Posted on Jun 27, 2014 by Michael Gray

Japanese Beetles and Silk Clipping: New Research on an Old Foe

On June 18, Robert Bellm, Commercial Agriculture Educator, observed Japanese beetles in Madison County, Illinois. Overall this season, I’ve received very few reports regarding this insect. With corn now rapidly growing into the late-whorl stage in many areas of the state, attention will soon begin to focus on protecting the pollination process from insect injury (silk clipping). Recently, some research was published concerning the effect that silk clipping by Japanese beetles had on the yield of corn. The research was conducted by researchers with the University of Tennessee and the University of Missouri from 2010 through 2012. The citation for their journal article is as follows:

Steckel, Sandy, S.D. Stewart, and K.V. Tindall. 2013. Effects of Japanese beetle (Coleoptera: Scarabaeidae) and silk clipping in field corn. Journal of Economic Entomology 106(5): 2048-2054. DOI:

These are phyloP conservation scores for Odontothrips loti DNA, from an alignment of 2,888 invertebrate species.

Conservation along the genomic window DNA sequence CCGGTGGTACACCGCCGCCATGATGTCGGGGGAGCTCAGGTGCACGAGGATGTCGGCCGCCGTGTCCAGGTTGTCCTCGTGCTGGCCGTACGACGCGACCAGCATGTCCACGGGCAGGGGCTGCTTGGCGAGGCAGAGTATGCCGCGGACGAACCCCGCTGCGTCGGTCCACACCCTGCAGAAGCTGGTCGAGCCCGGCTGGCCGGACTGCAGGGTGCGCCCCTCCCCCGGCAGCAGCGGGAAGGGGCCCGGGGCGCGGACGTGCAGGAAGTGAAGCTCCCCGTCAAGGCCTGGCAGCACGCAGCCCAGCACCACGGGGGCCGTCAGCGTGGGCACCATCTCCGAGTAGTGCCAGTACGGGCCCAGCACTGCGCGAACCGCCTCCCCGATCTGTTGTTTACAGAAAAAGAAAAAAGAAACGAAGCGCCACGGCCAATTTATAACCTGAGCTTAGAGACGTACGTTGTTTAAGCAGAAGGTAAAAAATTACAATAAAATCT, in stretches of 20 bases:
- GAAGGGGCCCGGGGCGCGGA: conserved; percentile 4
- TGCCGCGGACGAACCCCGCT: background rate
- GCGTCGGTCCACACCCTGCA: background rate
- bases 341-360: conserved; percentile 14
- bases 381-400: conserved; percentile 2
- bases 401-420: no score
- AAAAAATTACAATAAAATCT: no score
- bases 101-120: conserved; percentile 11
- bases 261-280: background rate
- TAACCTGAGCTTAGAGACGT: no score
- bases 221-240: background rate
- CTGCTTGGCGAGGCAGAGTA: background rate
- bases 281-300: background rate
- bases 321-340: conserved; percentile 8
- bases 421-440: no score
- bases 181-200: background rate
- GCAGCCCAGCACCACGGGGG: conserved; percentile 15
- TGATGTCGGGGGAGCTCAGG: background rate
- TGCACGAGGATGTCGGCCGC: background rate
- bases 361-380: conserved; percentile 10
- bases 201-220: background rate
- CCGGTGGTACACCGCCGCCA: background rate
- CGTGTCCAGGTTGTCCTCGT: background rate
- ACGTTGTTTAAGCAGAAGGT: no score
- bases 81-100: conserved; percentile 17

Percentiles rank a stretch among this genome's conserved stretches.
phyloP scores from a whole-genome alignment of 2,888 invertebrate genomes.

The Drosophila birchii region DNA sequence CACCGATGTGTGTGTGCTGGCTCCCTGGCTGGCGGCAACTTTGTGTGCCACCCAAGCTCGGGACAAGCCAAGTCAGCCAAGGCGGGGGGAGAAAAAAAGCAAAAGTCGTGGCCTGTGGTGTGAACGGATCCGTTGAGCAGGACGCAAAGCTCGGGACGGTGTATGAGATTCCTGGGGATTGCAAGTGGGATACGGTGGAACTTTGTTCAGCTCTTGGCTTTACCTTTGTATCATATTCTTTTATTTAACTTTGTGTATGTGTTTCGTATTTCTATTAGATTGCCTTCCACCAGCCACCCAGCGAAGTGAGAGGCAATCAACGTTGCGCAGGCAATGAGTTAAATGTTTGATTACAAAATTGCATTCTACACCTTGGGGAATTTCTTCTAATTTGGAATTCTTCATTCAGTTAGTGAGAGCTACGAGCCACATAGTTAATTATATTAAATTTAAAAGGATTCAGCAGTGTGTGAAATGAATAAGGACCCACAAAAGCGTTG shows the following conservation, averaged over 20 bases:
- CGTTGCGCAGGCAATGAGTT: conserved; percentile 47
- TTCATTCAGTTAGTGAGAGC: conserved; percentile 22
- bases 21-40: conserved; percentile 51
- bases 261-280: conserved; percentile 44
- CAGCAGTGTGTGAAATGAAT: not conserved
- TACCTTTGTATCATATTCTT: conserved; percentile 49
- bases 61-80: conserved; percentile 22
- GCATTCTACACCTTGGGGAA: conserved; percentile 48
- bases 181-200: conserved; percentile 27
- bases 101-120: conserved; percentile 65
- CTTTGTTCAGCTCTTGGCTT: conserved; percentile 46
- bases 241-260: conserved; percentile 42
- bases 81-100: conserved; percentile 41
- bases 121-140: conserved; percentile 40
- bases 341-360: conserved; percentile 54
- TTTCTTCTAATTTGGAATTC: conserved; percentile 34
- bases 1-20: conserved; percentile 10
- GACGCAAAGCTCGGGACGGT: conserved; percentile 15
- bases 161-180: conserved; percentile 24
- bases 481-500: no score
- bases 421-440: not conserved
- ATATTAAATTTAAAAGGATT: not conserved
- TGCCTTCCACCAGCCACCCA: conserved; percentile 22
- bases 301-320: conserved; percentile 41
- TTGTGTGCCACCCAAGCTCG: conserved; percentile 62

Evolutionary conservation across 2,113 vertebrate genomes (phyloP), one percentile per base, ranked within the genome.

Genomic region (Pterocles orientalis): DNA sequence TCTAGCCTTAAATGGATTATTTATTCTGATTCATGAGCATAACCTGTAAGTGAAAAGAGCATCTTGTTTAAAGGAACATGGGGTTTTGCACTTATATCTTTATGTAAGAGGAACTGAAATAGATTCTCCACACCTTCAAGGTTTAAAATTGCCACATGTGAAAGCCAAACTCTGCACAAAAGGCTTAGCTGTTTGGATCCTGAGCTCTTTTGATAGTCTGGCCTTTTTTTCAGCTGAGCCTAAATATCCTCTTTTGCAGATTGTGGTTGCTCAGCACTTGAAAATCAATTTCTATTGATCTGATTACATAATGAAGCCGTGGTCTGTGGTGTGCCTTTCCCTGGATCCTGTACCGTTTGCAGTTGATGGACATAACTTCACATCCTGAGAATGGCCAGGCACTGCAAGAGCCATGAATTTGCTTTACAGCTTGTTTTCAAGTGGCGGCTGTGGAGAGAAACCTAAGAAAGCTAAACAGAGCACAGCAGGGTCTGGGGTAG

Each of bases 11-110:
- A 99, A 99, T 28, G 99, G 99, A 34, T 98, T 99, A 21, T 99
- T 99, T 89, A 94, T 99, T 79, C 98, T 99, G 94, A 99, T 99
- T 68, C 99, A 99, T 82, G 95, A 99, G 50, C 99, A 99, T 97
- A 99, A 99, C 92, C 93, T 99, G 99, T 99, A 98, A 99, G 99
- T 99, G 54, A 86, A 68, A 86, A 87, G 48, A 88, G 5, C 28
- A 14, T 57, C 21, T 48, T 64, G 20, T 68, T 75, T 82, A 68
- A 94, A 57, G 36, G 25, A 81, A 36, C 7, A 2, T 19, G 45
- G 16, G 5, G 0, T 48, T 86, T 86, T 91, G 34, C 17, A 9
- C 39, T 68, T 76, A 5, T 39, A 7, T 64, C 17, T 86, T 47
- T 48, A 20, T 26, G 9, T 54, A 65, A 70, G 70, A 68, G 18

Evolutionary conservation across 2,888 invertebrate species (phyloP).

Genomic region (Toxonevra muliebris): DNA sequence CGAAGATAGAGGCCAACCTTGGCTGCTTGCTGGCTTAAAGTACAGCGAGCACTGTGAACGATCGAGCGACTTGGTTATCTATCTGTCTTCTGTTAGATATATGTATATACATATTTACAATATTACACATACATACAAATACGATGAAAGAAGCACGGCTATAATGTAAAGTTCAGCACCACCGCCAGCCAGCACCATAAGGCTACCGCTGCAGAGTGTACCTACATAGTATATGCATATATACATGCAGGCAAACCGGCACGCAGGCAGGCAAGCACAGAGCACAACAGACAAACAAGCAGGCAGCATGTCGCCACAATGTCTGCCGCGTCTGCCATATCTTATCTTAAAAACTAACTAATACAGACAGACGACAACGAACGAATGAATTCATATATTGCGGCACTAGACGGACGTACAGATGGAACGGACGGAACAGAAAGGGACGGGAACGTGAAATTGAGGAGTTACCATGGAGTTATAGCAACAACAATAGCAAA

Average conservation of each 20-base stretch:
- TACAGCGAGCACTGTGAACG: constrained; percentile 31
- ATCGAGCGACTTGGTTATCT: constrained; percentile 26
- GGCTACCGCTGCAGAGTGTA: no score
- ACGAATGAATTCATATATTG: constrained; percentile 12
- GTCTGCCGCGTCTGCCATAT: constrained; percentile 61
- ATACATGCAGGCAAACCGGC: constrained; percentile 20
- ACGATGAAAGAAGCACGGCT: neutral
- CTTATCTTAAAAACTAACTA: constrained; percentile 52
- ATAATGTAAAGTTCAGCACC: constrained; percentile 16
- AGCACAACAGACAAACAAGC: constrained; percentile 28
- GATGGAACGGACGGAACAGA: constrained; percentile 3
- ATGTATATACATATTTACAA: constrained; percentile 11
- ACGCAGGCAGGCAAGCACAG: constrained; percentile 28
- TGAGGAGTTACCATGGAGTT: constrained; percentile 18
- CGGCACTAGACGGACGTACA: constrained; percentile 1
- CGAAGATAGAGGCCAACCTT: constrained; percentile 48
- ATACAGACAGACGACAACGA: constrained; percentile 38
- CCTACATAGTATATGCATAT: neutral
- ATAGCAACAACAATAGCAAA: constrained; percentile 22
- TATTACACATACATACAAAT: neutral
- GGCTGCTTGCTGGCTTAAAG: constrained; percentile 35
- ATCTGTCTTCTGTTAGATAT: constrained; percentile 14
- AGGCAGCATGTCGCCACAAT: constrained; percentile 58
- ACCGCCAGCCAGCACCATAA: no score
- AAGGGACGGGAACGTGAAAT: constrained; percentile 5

During this multi-year study, the researchers manually clipped silks as well as caged Japanese beetles on ears. Hybrids used in their investigation included DeKalb DKC 64-83 VT Triple Pro (2010-11) and DKC 67-88 VT Triple Pro (2012). Key findings from this research are outlined below:

Summary Comments from Steckel et al. (2013)

In the coming weeks as the corn crop moves through the silking and pollination period, I encourage producers to scout their fields for this perennial insect pest and consider the economic threshold (referenced above) prior to making a treatment decision. Also, Japanese beetles tend to concentrate their numbers along field margins. Densities within field interiors may be far lower. These factors are important considerations before any rescue treatment is applied.

Mike Gray

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